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Introduction to Cube.js

Quick guide on Cube.js concepts


  • Cube is the Semantic Layer for building data apps.
  • It helps data engineers and application developers access data from modern data stores, organize it into consistent definitions, and deliver it to every application.
  • Cube was designed to work with all SQL-enabled data sources.
  • Expose your data to every application via REST, GraphQL, and SQL APIs.
  • Cube is headless, API-first, and decoupled from visualizations.
  • Cube fully manages query orchestration, database connections, as well as caching and access control layers. The result is then sent back to the client.
  • You can get started with Cube locally or self-host it with Docker or use Cube Cloud.
  • Cube acts as a data access layer, translating API requests into SQL, managing caching, queuing, and database connection.
  • Cube accepts queries via REST, GraphQL or SQL interfaces. Based on the data model and an incoming query, Cube generates a SQL query and executes it in your database.
  • Cube fully manages query orchestration, database connections, as well as caching and access control layers. The result is then sent back to the client.

Getting Started

  • Think of Cube as a Data Schema that is used to model raw data into meaningful business definitions and pre-aggregate data for optimal results.
  • So instead of database tables think of designing Cubes in such a way that you can query them in simple language and get meaningful analytics from them.
  • It is like putting a question which Cube.js will turn into query and fetch that data.
  • Cube is conceptually similar to a view in SQL.

My Takeaway

  • Its a handy tool for cases where you need to make dynamic queries.
  • You may almost replace your BE server by cube.js for all your GET requests. It will automatically make the joins and return the requested data.
  • For security, we can simply put a auth server or serverless auth function in between client and cube.js server.
  • Make sure to normalize the SQL DB schema as much as possible. Then define the relationships between the cubes.
  • Sometimes, offering this flexibility to client to query the database for any information dynamically may lead to complex queries which can spike the load on DB, resulting in performance issues.

Technical cubejs concepts and terms:

1. Measures

  • Quantitive data, such as number of users, total amount, average price, and so on.
  • SELECT count(id) from users;
  • Measures can also be filtered and we can perform calculations like percentage or anything as pwer our need. Then the SQL query will be like
cube(`Users`, {
  measures: {
    count: {
      sql: `id`,
      type: `count`,

    paying_count: {
      sql: `id`,
      type: `count`,
      filters: [{ sql: `${CUBE}.paying = 'true'` }],

    paying_percentage: {
      sql: `100.0 * ${paying_count} / ${count}`,
      type: `number`,
      format: `percent`,
  100.0 * count(
    CASE WHEN (users.paying = 'true') THEN users.id END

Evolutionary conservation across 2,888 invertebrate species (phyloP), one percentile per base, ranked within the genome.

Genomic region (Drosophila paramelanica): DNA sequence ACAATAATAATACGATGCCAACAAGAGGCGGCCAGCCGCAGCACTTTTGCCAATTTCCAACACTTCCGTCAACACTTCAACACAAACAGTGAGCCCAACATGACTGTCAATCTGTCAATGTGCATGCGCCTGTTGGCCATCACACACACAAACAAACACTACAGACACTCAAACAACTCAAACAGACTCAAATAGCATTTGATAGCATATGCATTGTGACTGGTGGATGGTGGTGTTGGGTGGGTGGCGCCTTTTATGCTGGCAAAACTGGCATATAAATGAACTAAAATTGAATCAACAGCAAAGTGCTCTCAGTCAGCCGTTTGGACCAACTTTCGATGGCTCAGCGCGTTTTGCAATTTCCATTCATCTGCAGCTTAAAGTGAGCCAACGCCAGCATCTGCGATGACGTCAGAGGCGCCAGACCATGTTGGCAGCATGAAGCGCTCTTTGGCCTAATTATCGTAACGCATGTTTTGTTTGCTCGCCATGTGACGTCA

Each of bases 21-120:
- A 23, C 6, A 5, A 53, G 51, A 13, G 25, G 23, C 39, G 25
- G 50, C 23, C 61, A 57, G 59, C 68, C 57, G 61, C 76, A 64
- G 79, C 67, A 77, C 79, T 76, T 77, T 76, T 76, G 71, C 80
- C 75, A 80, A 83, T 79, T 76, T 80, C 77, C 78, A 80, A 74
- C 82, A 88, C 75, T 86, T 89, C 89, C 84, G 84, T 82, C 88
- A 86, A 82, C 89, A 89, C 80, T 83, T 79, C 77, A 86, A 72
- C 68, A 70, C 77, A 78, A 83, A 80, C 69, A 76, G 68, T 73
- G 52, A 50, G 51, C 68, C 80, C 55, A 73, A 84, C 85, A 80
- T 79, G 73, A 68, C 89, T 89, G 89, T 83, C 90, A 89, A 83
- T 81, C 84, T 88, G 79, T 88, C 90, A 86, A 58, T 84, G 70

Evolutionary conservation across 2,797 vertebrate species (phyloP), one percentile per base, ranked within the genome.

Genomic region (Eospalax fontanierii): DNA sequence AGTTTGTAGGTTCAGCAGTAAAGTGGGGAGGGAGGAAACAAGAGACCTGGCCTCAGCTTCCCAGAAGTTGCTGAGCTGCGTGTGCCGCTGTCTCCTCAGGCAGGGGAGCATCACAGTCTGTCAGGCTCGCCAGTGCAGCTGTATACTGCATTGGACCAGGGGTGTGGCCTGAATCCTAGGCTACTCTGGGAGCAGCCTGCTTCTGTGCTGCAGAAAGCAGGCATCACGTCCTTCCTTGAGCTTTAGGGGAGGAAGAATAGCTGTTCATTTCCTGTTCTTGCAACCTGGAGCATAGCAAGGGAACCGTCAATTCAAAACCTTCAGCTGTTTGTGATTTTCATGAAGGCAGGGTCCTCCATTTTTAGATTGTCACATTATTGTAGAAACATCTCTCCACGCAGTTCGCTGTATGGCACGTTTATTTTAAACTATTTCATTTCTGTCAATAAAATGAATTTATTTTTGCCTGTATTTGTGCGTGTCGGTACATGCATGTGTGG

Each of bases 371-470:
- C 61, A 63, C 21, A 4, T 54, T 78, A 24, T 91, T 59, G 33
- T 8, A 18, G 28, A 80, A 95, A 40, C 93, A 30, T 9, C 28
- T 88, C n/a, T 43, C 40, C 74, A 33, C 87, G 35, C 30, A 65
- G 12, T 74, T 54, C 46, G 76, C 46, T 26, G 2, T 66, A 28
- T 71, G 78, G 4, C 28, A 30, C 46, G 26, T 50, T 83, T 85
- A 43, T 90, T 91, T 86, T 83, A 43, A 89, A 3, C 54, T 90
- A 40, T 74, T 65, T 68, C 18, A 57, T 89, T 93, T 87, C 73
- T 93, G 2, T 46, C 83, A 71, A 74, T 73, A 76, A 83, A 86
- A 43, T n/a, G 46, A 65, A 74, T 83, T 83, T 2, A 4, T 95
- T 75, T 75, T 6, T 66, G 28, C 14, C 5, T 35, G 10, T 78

) / count(users.id) "users.paying_percentage"
FROM users

2. Dimensions

  • Categorical data like columns of table such as product name, product category, order status.

You may use Parse_Timestamp to convert time stored in string format to timestamps. Eg:

  dimensions: {
    date: {
      sql: `PARSE_TIMESTAMP('%Y-%m-%d', date)`,
      type: `time`,

3. Joins

  • Joins define the relationships between cubes, which then allows accessing and comparing properties from two or more cubes at the same time. In Cube, all joins are LEFT JOINs.

relationship: belongsTo, relationship: hasOne, relationship: hasMany,

  • Be careful about the direction of joins, that can have an impact on final result as explained here.

4. Segments

Segments are filters that are predefined in the schema instead of a Cube query. They allow simplifying Cube queries and make it easy to re-use common filters across a variety of queries.

cube('Orders', {
  segments: {
    only_completed: {
      sql: `${CUBE}.status = 'completed'`},

5. Pre-Aggregations

Pre-aggregations are a powerful way of caching frequently-used, expensive queries and keeping the cache up-to-date on a periodic basis.

cube('Orders', {
  preAggregations: {
    main: {
      measures: [CUBE.count],
      dimensions: [CUBE.status],
      timeDimension: CUBE.created_at,
      granularity: 'day',

6. Data Blending

Here we create a cube by using sql’s UNION All query to get a combined data of both the tables when those tables are not joined by any relationship.

7. Dynamic Schema Creation

Create schemas on the fly using asyncModule() function.

Utility functions like convertStringPropToFunction, transformDimensions, transformMeasures as described here.

8. Tools Involved

Cube.js offers a developer playground that is a web based tool to see it in action from generating the data schema, executing queries, building dashboards. Its useful at times for dev testing and local development.

Resources to learn more

Hope this was helpful. Thanks!!

- Ayush 🙂